The felony murder rule also fails to meet the standards for our most fundamental reasons for punishing a crime. The first reason we have is, essentially, punishment for punishment’s sake. The retributivist model of punishment views the purpose of punishment to correct a wrong done to society. Yet, this theory clearly states that a person must be “morally blameworthy” in order to deserve such a punishment. In order for one to be morally blameworthy, one must make a conscious decision to commit an act. Such is not the case in felony murder. One can be punished for an action without having made such a decision at any time. Some would argue the decision was to commit the original felonious act, yet that argument is simplistic and overly convenient. It is true that an offender made the decision to engage in an activity that he or she knew could conceivably result in a death. Yet, this could arguably be the case in any event that results in a person’s death. Any time we get behind the wheel of a car, there is the possibility we may end up killing another individual. This is true whether or not we are incapacitated or negligent at the time. We are piloting an object that weighs several tons, at varying speeds, in areas that include others. Yet, if a person dies as a result of our driving that car, the decision to drive it does not come into play. The very reason for the distinct statue of manslaughter is that we acknowledge that sometimes things happen, whether we intend them or no.
This is not to say there should be no punishment for the death of an innocent civilian during the commission of a crime. Such acts are not meant to be viewed lightly. However, first degree murder is a very specific charge, requiring a very specific degree of moral culpability. It is considered one of the most severe crimes one can commit, and for good reason. To maintain the integrity of that particular crime, we must only apply it where it is justified. Felony murder does not live up to this standard.
The second consideration when establishing a punishment is its deterrent effect. One of the reasons, arguably, that we impose harsher punishments on first degree murder is that we wish to deter people from willfully going out and killing others. Felony murder absolutely fails on this level as well. It is, by definition, an unintended crime. If a criminal intended to commit a murder, it could be charged as such. A felony murder charge implies that it is the most a prosecutor can reasonably prove. If we, therefore, assume that the defendant had no prior intent to commit murder, the threat of such a charge could not be expected to deter his or her actions. In fact, one could conceivably argue that the felony murder statute could result in more deaths, not less. If a criminal is engaged in a crime, and that act results in the death of one or more people, there is actually an incentive now to kill any witnesses to the crime, as the criminal is already set to be charged with murder in the first. Any incentive to keep other innocent civilians alive would be removed, and the criminal is best served by removing those who could identify him or her.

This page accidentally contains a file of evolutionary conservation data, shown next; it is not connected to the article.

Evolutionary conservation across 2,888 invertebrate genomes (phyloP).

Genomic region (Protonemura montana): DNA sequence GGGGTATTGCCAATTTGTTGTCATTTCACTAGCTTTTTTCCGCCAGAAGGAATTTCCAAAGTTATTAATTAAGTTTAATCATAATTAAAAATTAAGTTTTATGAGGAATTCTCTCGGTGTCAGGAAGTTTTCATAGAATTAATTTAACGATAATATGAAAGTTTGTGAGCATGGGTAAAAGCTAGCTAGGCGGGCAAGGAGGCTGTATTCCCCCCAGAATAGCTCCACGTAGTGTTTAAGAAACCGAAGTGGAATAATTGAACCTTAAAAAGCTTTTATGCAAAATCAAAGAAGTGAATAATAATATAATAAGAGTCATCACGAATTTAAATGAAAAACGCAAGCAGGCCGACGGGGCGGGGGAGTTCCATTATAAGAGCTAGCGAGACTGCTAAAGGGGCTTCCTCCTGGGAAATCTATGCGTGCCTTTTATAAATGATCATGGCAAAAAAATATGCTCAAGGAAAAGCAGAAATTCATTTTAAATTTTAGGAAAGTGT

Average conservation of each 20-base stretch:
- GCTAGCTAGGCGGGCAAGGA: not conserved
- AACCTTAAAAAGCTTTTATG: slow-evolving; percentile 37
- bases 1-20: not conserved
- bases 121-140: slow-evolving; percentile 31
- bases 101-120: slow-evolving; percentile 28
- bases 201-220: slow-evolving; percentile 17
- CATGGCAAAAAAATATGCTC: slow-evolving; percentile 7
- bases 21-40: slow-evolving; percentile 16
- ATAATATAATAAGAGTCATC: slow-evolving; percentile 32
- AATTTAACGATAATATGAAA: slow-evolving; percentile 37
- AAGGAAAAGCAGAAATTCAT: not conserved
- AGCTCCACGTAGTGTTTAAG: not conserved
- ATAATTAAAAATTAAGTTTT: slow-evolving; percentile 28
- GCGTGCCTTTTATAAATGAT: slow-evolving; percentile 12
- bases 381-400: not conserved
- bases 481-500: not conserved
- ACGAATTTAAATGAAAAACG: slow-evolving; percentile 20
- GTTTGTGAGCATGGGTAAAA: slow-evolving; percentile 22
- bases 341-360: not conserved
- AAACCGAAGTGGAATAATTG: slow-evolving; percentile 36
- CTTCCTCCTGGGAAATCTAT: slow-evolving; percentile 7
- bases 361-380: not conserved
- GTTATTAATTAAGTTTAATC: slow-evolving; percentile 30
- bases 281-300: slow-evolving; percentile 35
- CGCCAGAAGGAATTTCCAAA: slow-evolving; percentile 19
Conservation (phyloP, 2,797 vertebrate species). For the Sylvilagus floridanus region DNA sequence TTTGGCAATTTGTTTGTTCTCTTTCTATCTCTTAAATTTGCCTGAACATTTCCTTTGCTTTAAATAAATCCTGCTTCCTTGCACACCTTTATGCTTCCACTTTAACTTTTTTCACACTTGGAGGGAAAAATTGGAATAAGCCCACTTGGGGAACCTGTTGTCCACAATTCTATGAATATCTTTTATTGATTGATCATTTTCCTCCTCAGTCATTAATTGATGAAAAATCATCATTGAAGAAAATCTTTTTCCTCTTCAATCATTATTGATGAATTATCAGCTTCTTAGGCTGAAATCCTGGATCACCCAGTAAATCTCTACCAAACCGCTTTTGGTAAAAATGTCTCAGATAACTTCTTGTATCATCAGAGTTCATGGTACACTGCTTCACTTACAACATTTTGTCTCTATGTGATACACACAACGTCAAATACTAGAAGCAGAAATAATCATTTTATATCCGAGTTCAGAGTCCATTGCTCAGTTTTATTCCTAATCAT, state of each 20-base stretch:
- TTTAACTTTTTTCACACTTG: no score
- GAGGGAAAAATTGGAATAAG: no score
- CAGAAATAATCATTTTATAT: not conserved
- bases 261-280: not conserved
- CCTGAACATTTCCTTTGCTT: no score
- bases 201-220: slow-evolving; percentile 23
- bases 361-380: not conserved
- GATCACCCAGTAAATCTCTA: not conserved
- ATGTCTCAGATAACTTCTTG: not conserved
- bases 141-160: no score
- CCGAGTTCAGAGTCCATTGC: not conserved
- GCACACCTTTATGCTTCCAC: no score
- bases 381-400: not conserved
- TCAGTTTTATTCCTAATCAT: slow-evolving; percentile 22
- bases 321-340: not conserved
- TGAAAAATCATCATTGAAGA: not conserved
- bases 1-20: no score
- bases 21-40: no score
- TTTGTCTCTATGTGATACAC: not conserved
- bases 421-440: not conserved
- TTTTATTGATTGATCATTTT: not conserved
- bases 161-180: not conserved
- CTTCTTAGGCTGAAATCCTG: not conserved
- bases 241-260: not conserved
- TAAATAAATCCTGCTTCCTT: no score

No one wants to see a situation where people die when confronted by a criminal in the act of engaging in illegal activity. We have an understandable desire to see a criminal who causes the death of an innocent, whether through action or negligence, punished for the result. However, this desire does not justify the current standard of felony murder. One of the most critical foundations of our justice system is intent, especially when the crime in question is murder. Intent is what distinguishes murder from manslaughter, first degree from second. We take into careful consideration the mindset of the defendant, because we know this has a very real bearing on the severity of the crime. At least, this is true in any case other than felony murder. In such a case, the mindset of the defendant means nothing. It violates our foundational understanding of what it takes to define an act as murder. It violates a defendant’s right to a trial that reflects the act that the defendant is believed to have committed. The removal of this law does not mean that an offender would get off with no punishment for such a crime. It only means that the defendant would face a punishment more closely aligned with the actual nature of the crime.